As fall turns to winter, I find myself seeking the warmth of these fires: love and questioning. While the plants and animals prepare for a season of hibernation, I prepare for a season of contemplation. My reading list reflects that: Upstream: Selected Essays by Mary Oliver, along with her collected works of poetry; When Women Were Birds: Fifty-four Variations on Voice by Terry Tempest Williams; The View from the Cheap Seats: Selected Nonfiction by Neil Gaiman.
On the surface, these are very different books. Mary Oliver writes extensively, in both her prose and her poetry, about the natural world and our place within it. Terry Tempest Williams's memoir, When Women Were Birds, is a reflection on Williams's mother and the 54 blank journals she left behind when she died, one for every year of her too-short life. Neil Gaiman seems the oddest-man out here; he's most well-known for his fantasy writings, but his nonfiction essays delve into the role of stories in shaping our lives.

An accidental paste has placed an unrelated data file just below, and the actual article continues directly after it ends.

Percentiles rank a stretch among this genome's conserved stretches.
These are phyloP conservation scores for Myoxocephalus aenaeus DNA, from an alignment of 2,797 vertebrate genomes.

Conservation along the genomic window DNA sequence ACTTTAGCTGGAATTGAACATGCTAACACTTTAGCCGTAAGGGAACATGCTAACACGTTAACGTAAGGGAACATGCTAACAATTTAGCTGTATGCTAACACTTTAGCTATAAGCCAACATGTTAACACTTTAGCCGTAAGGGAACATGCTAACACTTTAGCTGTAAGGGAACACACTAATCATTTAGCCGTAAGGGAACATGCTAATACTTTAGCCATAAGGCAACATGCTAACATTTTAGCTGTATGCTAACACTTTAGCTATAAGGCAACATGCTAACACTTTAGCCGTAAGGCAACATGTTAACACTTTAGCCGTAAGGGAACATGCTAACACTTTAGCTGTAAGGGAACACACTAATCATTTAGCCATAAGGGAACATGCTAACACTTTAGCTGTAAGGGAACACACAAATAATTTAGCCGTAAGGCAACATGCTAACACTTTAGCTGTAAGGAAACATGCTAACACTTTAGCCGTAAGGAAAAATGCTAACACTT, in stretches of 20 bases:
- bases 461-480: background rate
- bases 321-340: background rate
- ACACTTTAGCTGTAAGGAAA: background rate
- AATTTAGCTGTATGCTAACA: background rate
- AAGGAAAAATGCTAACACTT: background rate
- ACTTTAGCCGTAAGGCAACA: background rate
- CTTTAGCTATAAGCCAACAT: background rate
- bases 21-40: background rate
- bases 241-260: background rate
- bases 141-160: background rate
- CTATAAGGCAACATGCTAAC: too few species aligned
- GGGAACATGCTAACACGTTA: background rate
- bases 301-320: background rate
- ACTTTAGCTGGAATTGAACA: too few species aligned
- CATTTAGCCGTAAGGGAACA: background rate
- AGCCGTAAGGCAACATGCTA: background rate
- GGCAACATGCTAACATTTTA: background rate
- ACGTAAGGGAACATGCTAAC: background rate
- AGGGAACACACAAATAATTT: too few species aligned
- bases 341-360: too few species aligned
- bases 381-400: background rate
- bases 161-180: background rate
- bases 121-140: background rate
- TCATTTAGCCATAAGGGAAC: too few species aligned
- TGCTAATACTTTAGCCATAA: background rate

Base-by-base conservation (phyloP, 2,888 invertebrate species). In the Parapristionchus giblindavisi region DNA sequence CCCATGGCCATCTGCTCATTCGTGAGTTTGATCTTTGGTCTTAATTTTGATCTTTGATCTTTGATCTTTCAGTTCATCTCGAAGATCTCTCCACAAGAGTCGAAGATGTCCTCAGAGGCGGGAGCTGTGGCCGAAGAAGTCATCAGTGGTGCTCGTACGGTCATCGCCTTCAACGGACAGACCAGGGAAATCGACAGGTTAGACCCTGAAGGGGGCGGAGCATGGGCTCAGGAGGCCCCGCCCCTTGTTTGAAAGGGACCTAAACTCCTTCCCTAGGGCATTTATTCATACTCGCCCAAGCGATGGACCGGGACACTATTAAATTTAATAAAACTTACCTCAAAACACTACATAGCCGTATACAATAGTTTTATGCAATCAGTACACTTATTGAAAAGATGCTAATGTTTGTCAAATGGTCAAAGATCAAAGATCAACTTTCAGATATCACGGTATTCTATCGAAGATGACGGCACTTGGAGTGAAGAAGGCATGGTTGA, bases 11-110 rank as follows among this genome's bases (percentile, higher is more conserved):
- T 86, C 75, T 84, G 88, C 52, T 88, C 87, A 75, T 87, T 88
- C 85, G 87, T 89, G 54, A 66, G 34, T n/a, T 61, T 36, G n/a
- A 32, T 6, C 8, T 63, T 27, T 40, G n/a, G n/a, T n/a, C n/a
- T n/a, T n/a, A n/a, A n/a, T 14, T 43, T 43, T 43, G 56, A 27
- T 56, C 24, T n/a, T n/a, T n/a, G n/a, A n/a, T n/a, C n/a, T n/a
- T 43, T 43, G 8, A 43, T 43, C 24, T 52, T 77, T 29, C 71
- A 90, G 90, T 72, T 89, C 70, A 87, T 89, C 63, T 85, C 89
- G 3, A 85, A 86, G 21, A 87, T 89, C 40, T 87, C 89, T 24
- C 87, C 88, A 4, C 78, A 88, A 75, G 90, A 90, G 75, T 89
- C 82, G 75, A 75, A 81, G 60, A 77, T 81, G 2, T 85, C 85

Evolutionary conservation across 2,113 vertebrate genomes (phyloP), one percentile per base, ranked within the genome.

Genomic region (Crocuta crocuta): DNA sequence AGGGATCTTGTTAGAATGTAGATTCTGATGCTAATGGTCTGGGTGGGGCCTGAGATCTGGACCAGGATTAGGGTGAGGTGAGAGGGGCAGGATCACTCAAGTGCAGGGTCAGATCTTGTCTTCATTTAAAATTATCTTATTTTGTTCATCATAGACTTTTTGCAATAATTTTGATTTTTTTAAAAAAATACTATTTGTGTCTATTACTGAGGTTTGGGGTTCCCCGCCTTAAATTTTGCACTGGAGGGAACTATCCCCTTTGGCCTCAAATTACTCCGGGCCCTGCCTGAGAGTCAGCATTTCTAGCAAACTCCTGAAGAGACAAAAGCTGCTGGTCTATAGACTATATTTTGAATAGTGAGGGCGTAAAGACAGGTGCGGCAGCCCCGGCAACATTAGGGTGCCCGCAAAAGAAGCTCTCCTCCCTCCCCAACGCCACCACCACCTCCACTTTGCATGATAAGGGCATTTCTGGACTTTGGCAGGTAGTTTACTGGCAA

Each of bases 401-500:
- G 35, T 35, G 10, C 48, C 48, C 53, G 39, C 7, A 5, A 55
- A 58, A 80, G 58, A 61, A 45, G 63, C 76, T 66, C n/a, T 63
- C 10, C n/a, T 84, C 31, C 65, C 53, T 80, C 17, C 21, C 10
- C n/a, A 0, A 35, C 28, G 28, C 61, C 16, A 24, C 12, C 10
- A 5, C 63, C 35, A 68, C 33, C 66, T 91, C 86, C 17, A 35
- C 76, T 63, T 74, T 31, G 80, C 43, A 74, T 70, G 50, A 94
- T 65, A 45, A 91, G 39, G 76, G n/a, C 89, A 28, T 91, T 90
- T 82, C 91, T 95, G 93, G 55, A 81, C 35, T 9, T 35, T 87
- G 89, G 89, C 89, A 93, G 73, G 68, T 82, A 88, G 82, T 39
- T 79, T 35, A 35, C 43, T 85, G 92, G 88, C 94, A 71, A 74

It's that "shaping our lives" part that threads through each of these disparate collections, I think, especially as it relates to love and questioning. These are not how-to guides, but rather invitations to pause: to sit and to think, to love and to question. As the days turn colder and shorter, I plan to do just that, taking in what they say about life and the shaping of it. Then, when spring unfolds on the other side of winter, I will go forth into the world and do just that. Or maybe I'll just sit and read a while longer--only time will tell. --Kerry McHugh, blogger at Entomology of a Bookworm